Key Issues in Sovereign Debt Restructuring - Group of Published by Group of Thirty Washington, DC 2002 A Working Group Report Key Issues in Sovereign Debt Restructuring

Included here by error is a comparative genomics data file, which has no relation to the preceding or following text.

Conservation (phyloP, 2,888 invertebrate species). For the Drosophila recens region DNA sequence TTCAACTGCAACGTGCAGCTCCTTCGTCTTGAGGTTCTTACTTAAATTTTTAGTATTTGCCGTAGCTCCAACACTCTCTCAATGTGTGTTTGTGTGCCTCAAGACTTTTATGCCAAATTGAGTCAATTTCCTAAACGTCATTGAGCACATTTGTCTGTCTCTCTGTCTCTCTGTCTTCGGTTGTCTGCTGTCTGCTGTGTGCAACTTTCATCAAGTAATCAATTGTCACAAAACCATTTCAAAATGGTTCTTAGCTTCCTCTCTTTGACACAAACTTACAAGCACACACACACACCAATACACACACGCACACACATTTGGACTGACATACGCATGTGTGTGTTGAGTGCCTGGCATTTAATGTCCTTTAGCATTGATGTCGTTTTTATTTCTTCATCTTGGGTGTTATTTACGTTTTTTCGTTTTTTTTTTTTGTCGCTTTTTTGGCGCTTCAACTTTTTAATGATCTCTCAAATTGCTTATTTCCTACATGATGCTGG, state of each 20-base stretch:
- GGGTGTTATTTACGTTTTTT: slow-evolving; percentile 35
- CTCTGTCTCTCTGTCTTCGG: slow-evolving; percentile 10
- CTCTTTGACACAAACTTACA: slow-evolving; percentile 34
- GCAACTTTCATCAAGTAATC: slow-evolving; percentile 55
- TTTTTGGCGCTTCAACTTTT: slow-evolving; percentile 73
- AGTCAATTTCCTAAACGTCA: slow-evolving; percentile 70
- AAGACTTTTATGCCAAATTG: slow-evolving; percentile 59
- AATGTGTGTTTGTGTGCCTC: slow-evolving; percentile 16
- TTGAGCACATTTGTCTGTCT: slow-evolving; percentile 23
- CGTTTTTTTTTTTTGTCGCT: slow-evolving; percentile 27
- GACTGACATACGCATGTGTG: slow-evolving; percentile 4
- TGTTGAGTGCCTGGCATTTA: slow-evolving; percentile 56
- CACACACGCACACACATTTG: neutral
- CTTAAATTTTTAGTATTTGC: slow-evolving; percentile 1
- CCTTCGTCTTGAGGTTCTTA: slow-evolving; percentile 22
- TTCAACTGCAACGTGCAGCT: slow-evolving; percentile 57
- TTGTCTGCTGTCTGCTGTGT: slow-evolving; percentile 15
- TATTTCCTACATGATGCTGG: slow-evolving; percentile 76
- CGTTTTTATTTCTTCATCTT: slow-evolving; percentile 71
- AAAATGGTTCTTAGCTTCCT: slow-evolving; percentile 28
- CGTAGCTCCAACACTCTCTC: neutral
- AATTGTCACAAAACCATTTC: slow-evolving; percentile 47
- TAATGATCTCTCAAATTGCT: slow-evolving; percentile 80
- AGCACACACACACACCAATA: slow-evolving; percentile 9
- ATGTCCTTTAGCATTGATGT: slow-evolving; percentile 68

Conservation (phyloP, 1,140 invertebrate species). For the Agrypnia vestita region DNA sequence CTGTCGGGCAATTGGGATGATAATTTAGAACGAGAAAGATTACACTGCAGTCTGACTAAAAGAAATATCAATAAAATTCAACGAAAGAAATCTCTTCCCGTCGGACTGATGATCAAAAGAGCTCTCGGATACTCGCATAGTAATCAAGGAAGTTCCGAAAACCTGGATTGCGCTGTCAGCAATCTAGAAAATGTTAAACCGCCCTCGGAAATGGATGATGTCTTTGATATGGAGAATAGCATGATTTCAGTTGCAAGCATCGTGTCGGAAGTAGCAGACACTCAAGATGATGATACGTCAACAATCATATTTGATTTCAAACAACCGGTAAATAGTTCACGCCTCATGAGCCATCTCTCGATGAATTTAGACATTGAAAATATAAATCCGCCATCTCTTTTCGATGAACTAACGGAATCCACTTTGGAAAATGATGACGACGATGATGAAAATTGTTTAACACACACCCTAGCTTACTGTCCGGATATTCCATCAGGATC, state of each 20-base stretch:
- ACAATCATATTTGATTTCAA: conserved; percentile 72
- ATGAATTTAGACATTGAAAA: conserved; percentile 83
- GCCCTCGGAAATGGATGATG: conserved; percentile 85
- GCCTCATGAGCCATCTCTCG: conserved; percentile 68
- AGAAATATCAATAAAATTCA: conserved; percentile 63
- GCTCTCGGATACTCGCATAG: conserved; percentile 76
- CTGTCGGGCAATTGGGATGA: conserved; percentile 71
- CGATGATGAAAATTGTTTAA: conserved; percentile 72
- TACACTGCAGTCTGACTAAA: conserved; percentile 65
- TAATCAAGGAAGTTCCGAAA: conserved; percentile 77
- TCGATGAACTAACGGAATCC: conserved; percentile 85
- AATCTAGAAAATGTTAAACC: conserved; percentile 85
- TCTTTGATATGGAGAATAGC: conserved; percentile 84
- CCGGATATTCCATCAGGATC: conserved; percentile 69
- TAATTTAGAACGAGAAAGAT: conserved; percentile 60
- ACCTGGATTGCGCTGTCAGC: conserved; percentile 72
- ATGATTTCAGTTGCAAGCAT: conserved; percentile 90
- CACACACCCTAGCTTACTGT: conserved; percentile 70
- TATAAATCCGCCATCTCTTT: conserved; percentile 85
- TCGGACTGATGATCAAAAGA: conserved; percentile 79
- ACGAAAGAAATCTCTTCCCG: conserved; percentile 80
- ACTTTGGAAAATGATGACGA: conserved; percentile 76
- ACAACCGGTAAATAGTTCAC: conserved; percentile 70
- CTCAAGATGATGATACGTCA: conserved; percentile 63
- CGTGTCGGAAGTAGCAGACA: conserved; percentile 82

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<ul><li><p>1</p><p>Wor</p><p>king</p><p> Gro</p><p>up R</p><p>epor</p><p>t</p><p>Group of Thirty, Washington, DC</p><p>A Working Group Report</p><p>Key Issues in SovereignDebt Restructuring</p></li><li><p>2</p><p>All members of the Working Group served in their personal capacities. The viewsexpressed in this report do not necessarily reflect the views or policies of theirrespective institutions, nor does publication of the report by the Group of Thirtyimply an endorsement of the views expressed herein.</p><p>Copies of this report are available for $20 from:</p><p>Group of Thirty1990 M Street, N.W., Suite 450</p><p>Washington, DC 20036Tel.: (202) 331-2472 Fax: (202) 785-9423</p><p>E-mail - firstname.lastname@example.org WWW - http://www.group30.org</p></li><li><p>3</p><p>Published byGroup of Thirty</p><p>Washington, DC2002</p><p>A Working Group Report</p><p>Key Issues in Sovereign DebtRestructuring</p></li><li><p>Page</p><p>Contents</p><p>Foreword 7</p><p>I. Introduction 1</p><p>II. Evaluating the options 7</p><p>IV. Conclusion 21</p><p>Tables 23</p><p>End Notes 25</p><p>References 27</p><p>Group of Thirty Members 29</p><p>Group of Thirty Publications Since 1990 31</p></li><li><p>Foreword</p><p>At its Spring 2002 plenary meeting hosted by the Banco de Espaain Madrid, the Group of Thirty discussed recent proposals aimed atstrengthening the framework for sovereign debt restructuring. Whileno consensus emerged on the issues, there was agreement on theneed to explore the issues more thoroughly and provide a balancedassessment of the various proposals. Therefore, the Group organizeda colloquium in New York on July 15, 2002 to identify the key issuesinvolved in sovereign debt restructuring .</p><p>Participants in the meeting included Geoffrey Bell of GeoffreyBell and Associates, Jack Boorman of the International MonetaryFund, Andrew Crockett of the Bank for International Settlements,Gerd Haeusler of the International Monetary Fund, John Heimannof Merrill Lynch, Peter Kenen of Princeton University, Jacques deLarosiere of BNP Paribas and Ernest Stern, recently retired from JPMorgan Chase, with written input provided by Guillermo Ortiz ofthe Banco de Mexico and David Walker of Morgan StanleyInternational. Zanny Minton Beddoes of The Economist served asrapporteur for the meeting; prepared a structured draft of thediscussion, which identified the issues to be addressed and theworking groups approach to them; and incorporated commentsfrom the working group to produce this paper.</p><p>The Group of Thirty wishes to thank the working group membersand Ms. Minton Beddoes for their work in preparing the draft;Merrill Lynch & Co. for hosting the colloquium; and Gerald Corriganof Goldman Sachs, Mark Walker of Cleary, Gottlieb, Steen & Hamiltonand Stephen Case of Davis, Polk and Wardwell for their advice andinput on aspects of the draft paper.</p><p>While the paper accurately represents the range of opinionsexpressed, consensus did not emerge on all points and it should notbe assumed that every participant agrees with every statement inthe working group report. Likewise, the report does not reflect anofficial view of the Group of Thirty, collectively or individually.</p><p>Jacob A. FrenkelChairman</p><p>Group of Thirty</p><p>i</p></li><li><p>Working Group on Sovereign Bankruptcy</p><p>Geoffrey BellPresident, Geoffrey Bell and Company Inc</p><p>Jack BoormanSpecial Advisor to the Managing Director, International Monetary Fund</p><p>Andrew CrockettGeneral Manager, Bank for International Settlements</p><p>Gerd HauslerCounsellor and Director, International Capital Markets Department,International Monetary Fund</p><p>John HeimannSenior Advisor, Merrill Lynch & Co.</p><p>Peter KenenWalker Professor of Economics and International Finance, PrincetonUniversity</p><p>Jacques de LarosiereConseiller, BNP Paribas</p><p>Guillermo OrtizGovernor, Banco de Mexico</p><p>Ernest SternManaging Director(retired), JP Morgan Chase</p><p>David WalkerSenior AdvisorMorgan Stanley International, Inc.</p><p>John G. WalshExecutive Director, Group of Thirty</p><p>Rapporteur:Zanny Minton BeddoesThe Economist</p><p>ii</p></li><li><p>1</p><p>I. Introduction</p><p>Over the past decade, dramatic changes in international capital marketsparticularly the growth of bond financing have not been matched bya corresponding evolution in procedures for restructuring sovereigndebt. Todays typical sovereign borrower issues many types of bonds,often in several legal jurisdictions. These bonds are traded and held bya variety of market participants with different interests and timehorizons, from hedge funds to retail investors. As a result, a sovereignscreditors are numerous, diverse, and difficult to organize There is nocomprehensive framework for restructuring bond-based sovereign debt.</p><p>This situation is costly both for debtor countries and the globalfinancial system as a whole. Sovereign debt crises will always bepainful, but the lack of a comprehensive framework for restructuringsovereign debt can make them especially difficult to resolve. When asovereign debt crisis occurs, or seems imminent, the internationalcommunity has been faced with the unpalatable choice between largebailouts (Mexico 1995) or chaotic default (Russia 1998). The lack of aclear and predictable framework may also discourage debtors fromdealing with their problems promptly.</p><p>A clearer procedure for debt restructuring could therefore improvethe international financial system. Properly designed, it could ease theresolution of crises and might even help prevent them. Sovereignborrowers, in particular, might be more willing to address deterioratingdebt profiles promptly if they were more confident that debt workoutswould be negotiated rapidly and in an orderly manner. The pressure</p></li><li><p>for large official-sector crisis lending might be reduced. Greater certaintyabout how debt crises would be resolved could encourage higherprivate-sector flows to emerging economies. Badly designed debtrestructuring procedures, however, could have big negative consequencesfor the asset class of emerging-market debt. They could thereforediscourage future private-sector flows and substantially raise borrowingcosts for emerging economies.</p><p>In order to reduce the uncertainty surrounding sovereign debtcrises, a new framework for debt workouts must address the followingissues:</p><p> Who initiates a restructuring?</p><p>Should the decision to enter into workout procedures lie exclusivelywith a debtor government? Should the IMF have a role in determiningwhether a restructuring is necessary?</p><p> How are creditors organized?</p><p>Debt workouts require collective decisions by thousands of disparatecreditors. How should creditors be represented during therestructuring process? How should voting be organized and whogets to vote? How large should be the supermajority of creditorsrequired to approve a restructuring agreement that is binding onall creditors?</p><p> What prevents litigation by dissident creditors?</p><p>Orderly restructuring procedures need to protect a debtor fromcreditor litigation during the restructuring process. They mustalso protect the debtor from litigation by holdout creditors whoare unhappy with the outcome of a workout.</p><p> What debt is covered?</p><p>Sovereign governments issue a variety of debt instruments toseveral types of creditor. Should the procedure cover only foreigndebt or should it require equivalent treatment for domestic debt?Should it include only bonded debt or also syndicated loans andbank credits?</p><p> How is fair treatment between creditors ensured?</p><p>To be acceptable to creditors a debt workout procedure mustprovide equitable treatment to diverse creditors. That requires asystem for comparing debt instruments of different types andmaturities</p></li><li><p>3</p><p> How are disputes resolved?</p><p>Disputes could arise amongst creditors as well as between creditorsand the debtor. An effective workout procedure requires a meansof resolving them.</p><p> Will access to new financing be assured?</p><p>Sovereign debtors will need access to new capital during therestructuring process. Traditionally, this has been provided by theofficial sector. Ideally, workout procedures should offer thepossibility of obtaining such financing from the private sector tothe extent possible by ensuring that new capital is senior andexcluded from the restructuring. However, experience indicatesthat new money from private sources will probably not be sufficient.</p><p>While it would bring clear improvements, a debt workout procedurethat addressed these issues would not remove all the challenges anduncertainties involved in sovereign debt crises. Most important, itwould not resolve the basic problem of deciding whether a country hasan unsustainable debt burden and, if so, deciding the size of thecreditor haircut required to restore sustainability. In a corporatebankruptcy setting, the determination of a sustainable debt burden isrelatively easy. A companys capacity to pay its creditors can begauged from projections of future cash flow. In the case of sovereigndebtors, the decision is harder. Sovereign debt sustainability dependson more than simply economic criteria. A sovereign debtors fiscalresources, for instance, could be used to pay creditors or spent oneducation, health, and other basic social services. Judgements aboutdebt sustainability will always need to be made on a case-by-case basis.That is why debtors and creditors alike must look to the IMF forleadership in negotiating adjustment programs, determining balance-of-payments viability, and thus providing an overall framework for theresolution of sovereign debt crises.</p><p>Nor is an agreed restructuring framework likely to address alldebt-related problems facing an emerging-market borrower. Twoimportant types of debt stand out: official debts (those owed by anemerging-market sovereign to foreign governments and internationalfinancial institutions) and private debt (the foreign-currency debts ofprivate banks and firms in an emerging economy).</p><p>Procedures already exist for restructuring official debts owed toforeign governments (through the so-called Paris Club), but there is</p></li><li><p>currently no agreed framework for restructuring sovereign debt owedto multilateral institutions, except in the case of highly indebted low-income countries. The Paris Club process may need to be re-examinedin order to make it dovetail with the restructuring of privately-helddebt. The SDRM could also be structured to include bilateral officialdebt. The merits of restructuring multilateral debt is a more difficultissue. Multilateral financial institutions are currently preferred creditorssince they supply capital to emerging-market sovereigns when no oneelse will.</p><p>In some recent cases, debt owed by the private sector has playedan important role in triggering or compounding financial crises. In theAsian crises of 1997-98, for instance, there was little concern about thecountries sovereign debt, but much concern about the foreign-currencydebt owed by the private sector. In principle, effective domestic bankruptcylaws are the mechanism to deal with private-sector debts. But whilelocal currency debts are effectively covered, there may be issuessurrounding resolution of claims denominated in foreign currency.</p><p>Finally, a more satisfactory framework for restructuring sovereigndebt cannot decisively resolve the ongoing debate about what is theappropriate level of access to IMF resources. Better debt-restructuringprocedures may reduce the pressure for IMF lending to distressedsovereign debtors, but they will not remove it entirely. Nor is it alwaysappropriate to do so: IMF lending can prevent a short-term liquiditycrisis from developing into a full-fledged sovereign debt problem. Thequestion of whether to limit access to IMF lending more strictly, andunder what circumstances to permit exceptions, is an important, andseparate, issue in international financial reform. In short, debt workoutprocedures offer an improvement on the status quo, not a panacea.</p><p>The debate about how best to improve debt workout procedureshas been galvanized in recent months. The painful collapse of Argentina,the biggest sovereign default to date, has spurred discussion. So, too,has Anne Krueger, first deputy managing director of the InternationalMonetary Fund. In November 2001, Ms Krueger proposed a boldstatutory mechanism for sovereign debt restructuring that mimickedseveral provisions of domestic bankruptcy law. It would be introducedby amending the Articles of Agreement of the IMF, and would give theFund a central role in debt workout procedures.</p><p>After her initial proposal was greeted with considerable scepticism,Ms Krueger offered a revised version in April 2002. In this modifiedapproach, all important decisions in the debt restructuring processwould be made by a supermajority of creditors. Though the mechanism</p></li><li><p>5</p><p>would still be introduced through an amendment to the IMFs Articlesof Agreement, it would not statutorily enhance the powers of the IMF.</p><p>The main response to Ms Kruegers proposal has been a sharprevival of interest in contractual restructuring procedures based oncollective-action clauses. These clauses, which facilitate debt workoutsby providing for majority decision-making by bondholders, havetraditionally been included in bonds issued under British law. Bycustom, they are generally not included in bonds issued underNewYork law.</p><p>Also in April 2002, the United States Treasury proposed a reformstrategy that expanded upon traditional collective action clauses. Itcalled for the voluntary introduction of a new package of clauses intosovereign debt instruments. This package of contingency clauseswould not only provide for majority decision-making by bondholders(as traditional collective action clauses do), but would describe howdebtors could initiate a debt workout (an initiation clause) and whatprocedures should be followed thereafter (a procedural clause). InApril 2002, the G7 group of industrial countries endorsed a twin-trackapproach to reform. Contingency clauses should be developed and putinto place as soon as possible. Meanwhile, the IMF is to continuerefining its statutory reform proposal.</p><p>This twin-track approach makes sense. In principle, both thestatutory and contractual strategies are capable of introducing greatercertainty into the sovereign debt restructuring processthough, as thisreport makes clear, they would do so in different ways and withdifferent consequences. (That is why care must be taken that the detailsof the two reform strategies are complementary and do not undermineeach other).</p><p>In practise, there is little likelihood of rapidly introducing statutoryreform, as it would require the agreement of a large majority of theIMFs members. Moreover, even if it could be put into practise immediately,the statutory approach carries higher risks. A statutory change is morelikely to have unforeseen negative consequences on market participantsthan a contractual change that is designed in cooperation with marketparticipants, and introduced gradually and voluntarily. Given thisrisk, the immediate focus is, rightly, on making the contractual approacheffective.</p><p>Unfortunately, considerable legal and practical obstacles need tobe cleared before contingency clauses can constitute an effective procedurefor sovereign debt workouts. The contents of such clauses need to beagreed upon. Debtor countries must be persuaded to introduce th...</p></li></ul>